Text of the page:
The characters are coming alive more each day, and gloriously are starting to tell me their stories, just as Perrin and Mahrree and Shem told me theirs. Only 20,000 words in, and I think it’ll be at least two new books in the future–we’ll see. So fun to be back in their world again, and I can’t wait to get all of their stories right to share with you! Have an amazing Christmas, in spite of everything!)

Merry Christmas Images, Pics, Photos | Xmas Pictures 2019 ...

Because we all deserve to live

A person’s value has nothing to do with what they can provide for others. Each of us begin life already with immense value, brought from the spirit world where we first resided.

A newborn baby arrives with the potential to become an unstoppable force for good. An embryo still in utero is a unique genetic pattern, never before seen, never again to occur: precious beyond anything else on earth just because of that uniqueness.

And even if someone never achieves “greatness,” or “wealth,” or “success” in the eyes of the world, that soul is still of infinite worth to the Father of us all.

p you deserve to live

Get the prequel, The Walls in the Middle of Idumea here.

What do you do with the truth when it confronts you?

It’s fascinating to watch people suddenly clam up when they’re hit with the truth. What they do next is very telling. They’ll either dance in a frantic way to jig around what was said, or they’ll outright deny it with avoidance or accusations, or they’ll ponder in silence then thoughtfully say, “You may be on to something . . .”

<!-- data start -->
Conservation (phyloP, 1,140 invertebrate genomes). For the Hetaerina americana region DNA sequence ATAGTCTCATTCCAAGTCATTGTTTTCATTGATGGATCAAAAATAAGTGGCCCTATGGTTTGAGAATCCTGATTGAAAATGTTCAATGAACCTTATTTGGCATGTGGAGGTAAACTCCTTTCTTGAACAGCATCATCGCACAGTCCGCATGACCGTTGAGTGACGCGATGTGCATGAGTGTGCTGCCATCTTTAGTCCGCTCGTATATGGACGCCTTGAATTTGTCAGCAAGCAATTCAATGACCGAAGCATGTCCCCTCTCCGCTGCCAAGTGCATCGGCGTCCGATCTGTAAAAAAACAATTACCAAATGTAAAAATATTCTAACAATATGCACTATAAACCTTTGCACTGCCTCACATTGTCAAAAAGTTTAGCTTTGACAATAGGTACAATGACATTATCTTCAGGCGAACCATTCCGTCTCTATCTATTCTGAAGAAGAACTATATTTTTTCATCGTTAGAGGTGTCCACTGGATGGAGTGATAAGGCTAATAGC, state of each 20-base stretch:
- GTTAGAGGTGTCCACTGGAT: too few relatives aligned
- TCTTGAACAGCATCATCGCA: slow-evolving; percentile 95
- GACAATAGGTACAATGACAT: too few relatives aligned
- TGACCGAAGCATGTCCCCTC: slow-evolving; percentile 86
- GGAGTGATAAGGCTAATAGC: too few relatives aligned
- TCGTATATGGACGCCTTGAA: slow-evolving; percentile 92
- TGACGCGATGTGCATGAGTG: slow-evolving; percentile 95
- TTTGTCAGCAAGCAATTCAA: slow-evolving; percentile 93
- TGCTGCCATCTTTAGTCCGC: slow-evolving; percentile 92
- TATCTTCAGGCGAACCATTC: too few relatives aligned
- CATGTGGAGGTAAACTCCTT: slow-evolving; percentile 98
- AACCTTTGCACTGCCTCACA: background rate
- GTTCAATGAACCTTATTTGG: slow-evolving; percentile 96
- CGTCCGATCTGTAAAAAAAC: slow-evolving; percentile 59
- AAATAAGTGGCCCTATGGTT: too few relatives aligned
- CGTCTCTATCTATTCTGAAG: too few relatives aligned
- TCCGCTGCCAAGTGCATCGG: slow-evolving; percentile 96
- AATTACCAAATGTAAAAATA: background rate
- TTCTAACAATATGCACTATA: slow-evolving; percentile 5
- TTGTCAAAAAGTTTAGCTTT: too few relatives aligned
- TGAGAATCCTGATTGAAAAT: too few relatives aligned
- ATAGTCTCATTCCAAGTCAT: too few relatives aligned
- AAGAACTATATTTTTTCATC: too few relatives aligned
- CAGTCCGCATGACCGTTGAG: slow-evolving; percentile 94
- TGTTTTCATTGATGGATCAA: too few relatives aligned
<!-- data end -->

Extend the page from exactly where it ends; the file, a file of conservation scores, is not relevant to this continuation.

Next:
I know I’ve done all three when hit with a truth I wasn’t expecting. Surprise makes us stumble. But I’ve always felt the most at peace when I consider that maybe I was wrong, and that maybe the other person is on to something.

pstop talking truth

Remember to get the newly-released short story, excerpted from Book 7: “Teeria Rigoff; Age, over 50.”

There’s even an audio component, too, if you want to listen to my dulcet tones put you to sleep for 40 minutes. Apparently my 10th graders love it when I read to them. They say it’s the best nap they get all day in school.

Short story pdf: CLICK HERE Teeria Rigoff–age, over 50

Audio book: CLICK HERE

Teeria Rigoff short story cover

Is it the truth, or a poor assumption we’re desperate to cling to?

I’ve discovered that learning a “new truth,” which means that my “old truth” was actually a “poorly constructed assumption,” can be very unsettling.

However, when I ponder the “new truth” and realize the wisdom and growth that comes from it, I’m able to let go of the “poor assumptions” which I was so enamored with, and move on to a far more “stable, honest reality.”